You Should Totally Give Dropping Gumballs on Luke Wilson’s Head a Try

JONATHAN SALE

Dean Nolen, George Hampe, and Jonathan Sale as Luke Wilson (photo by Carol Rosegg)

Reviewed by Gregor Collins

Don’t let the showy title dissuade you…

Dropping Gumballs on Luke Wilson’s Head—a true story, apparently—is a deftly-acted, ingeniously directed, and deliciously meta frolic around the set of an iconic TV commercial.

According to the press release, the play is based on an actual shoot in which “a legendary film director put a movie star’s life in the hands of a very jittery prop guy.” Luke Wilson (The Royal Tenenbaums) and Erol Morris (The Thin Blue Line) are the real life movie star and legendary director. Actor Jonathan Sale, who plays Luke Wilson, uncannily resembles him physically. He also embodies his quirky intensity and golly-gee-wilikers charm. And Morris, played by longtime character actor David Wohl, shines as the insipid egomaniac obsessed with, well, Dropping G’s on LW’s Head.

So… Luke Wilson is shooting an AT&T commercial. The plan is for the props guy (George Hampe), who’s perched atop a ladder behind a green screen above Luke Wilson waiting for his cue, to drop 500 shiny red gumballs on Wilson’s head. The gumballs, as you may suppose, represent the red dots rival company Verizon peppers all over their U.S. map indicating breadth of cell phone service.

During rehearsal the props guy dumps a bucket of gumballs on Wilson’s head, but something happens no one anticipated—Wilson gets injured, or rather claims to be injured. Wilson pleads with Morris to reduce the gumball drop count to 10, as if his life depends on it. They ultimately agree on 15. When Wilson bounces offstage to get ready for the first take, Morris pulls aside the assistant director (Ann Harada) and instructs her to drop the full 500. She has no choice but to comply.

The play doesn’t exactly put either celeb in the most favorable light. Luke Wilson is portrayed as a lovable wimp who is kind of unsociable, slightly ornery, not too bright, his boyish grin his only salvation. And if Wohl’s portrayal of Erol Morris is accurate or even partially accurate, we would all report him to the Better Business Bureau. So if you’re either Luke Wilson or Erol Morris you might have a problem with this play. Everyone else is in for a treat.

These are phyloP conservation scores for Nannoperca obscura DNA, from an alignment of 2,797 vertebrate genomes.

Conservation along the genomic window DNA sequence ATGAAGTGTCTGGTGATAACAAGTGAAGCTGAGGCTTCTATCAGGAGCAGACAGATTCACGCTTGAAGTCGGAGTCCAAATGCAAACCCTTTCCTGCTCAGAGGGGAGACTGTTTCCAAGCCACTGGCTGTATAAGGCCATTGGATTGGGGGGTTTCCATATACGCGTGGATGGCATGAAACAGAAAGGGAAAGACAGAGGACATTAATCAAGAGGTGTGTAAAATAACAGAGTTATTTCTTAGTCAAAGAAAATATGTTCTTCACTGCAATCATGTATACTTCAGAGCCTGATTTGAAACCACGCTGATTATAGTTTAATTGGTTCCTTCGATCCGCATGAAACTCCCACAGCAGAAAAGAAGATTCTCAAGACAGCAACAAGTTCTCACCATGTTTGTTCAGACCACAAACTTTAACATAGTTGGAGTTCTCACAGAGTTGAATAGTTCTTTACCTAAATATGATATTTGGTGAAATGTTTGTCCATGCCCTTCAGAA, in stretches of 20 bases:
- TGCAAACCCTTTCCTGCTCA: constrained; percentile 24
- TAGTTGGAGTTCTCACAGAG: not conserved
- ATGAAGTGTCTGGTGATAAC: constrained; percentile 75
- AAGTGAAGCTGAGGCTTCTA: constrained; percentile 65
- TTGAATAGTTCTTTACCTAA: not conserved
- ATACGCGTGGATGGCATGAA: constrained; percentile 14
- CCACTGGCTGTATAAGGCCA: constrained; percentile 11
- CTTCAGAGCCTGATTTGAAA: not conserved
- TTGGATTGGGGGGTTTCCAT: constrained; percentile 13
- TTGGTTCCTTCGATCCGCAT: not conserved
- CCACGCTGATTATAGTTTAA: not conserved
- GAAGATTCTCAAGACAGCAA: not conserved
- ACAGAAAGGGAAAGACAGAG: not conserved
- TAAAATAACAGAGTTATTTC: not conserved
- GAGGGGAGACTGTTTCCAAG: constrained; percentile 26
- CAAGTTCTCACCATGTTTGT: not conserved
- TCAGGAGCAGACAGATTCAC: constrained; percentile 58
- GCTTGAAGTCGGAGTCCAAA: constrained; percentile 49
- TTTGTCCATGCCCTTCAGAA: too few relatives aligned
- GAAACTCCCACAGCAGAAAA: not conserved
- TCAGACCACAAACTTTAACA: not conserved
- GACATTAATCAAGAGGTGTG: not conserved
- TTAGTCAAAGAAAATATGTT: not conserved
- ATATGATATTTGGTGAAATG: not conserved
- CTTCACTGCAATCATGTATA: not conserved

Deserving a mention alongside the front-of-the-house team is the design team that helped Director Theresa Rebeck pull off the imaginative multimedia display that consummated Playwright Rob Ackerman’s vision: Scenic Designers Christopher and Justin Swader; Lighting Designer Mary Ellen Stebbins; Sound Designer Bart Fasbender; and Video Designer Yana Biryukova.

If you’re like me and you have a few screws loose in a good way, you’ll appreciate the whimsically offbeat tone Ackerman and Rebeck have created here. In the end, while it’s literally a play about the inanity of dropping gumballs on Luke Wilson’s head, Ackerman’s droll script finds unexpected depths in its disturbing account of power in the workplace.

DROPPING GUMBALLS ON LUKE WILSON runs from June 11-July 6, 2019, at the Mezzanine Theater at the A.R.T./New York.

Tickets $40 (Reserved Tickets);  $30 (General Admission) and $25 (Student/Senior/Union Members), available at TheWorkingTheater.org, or by calling Ovationtix at 866-811-4111

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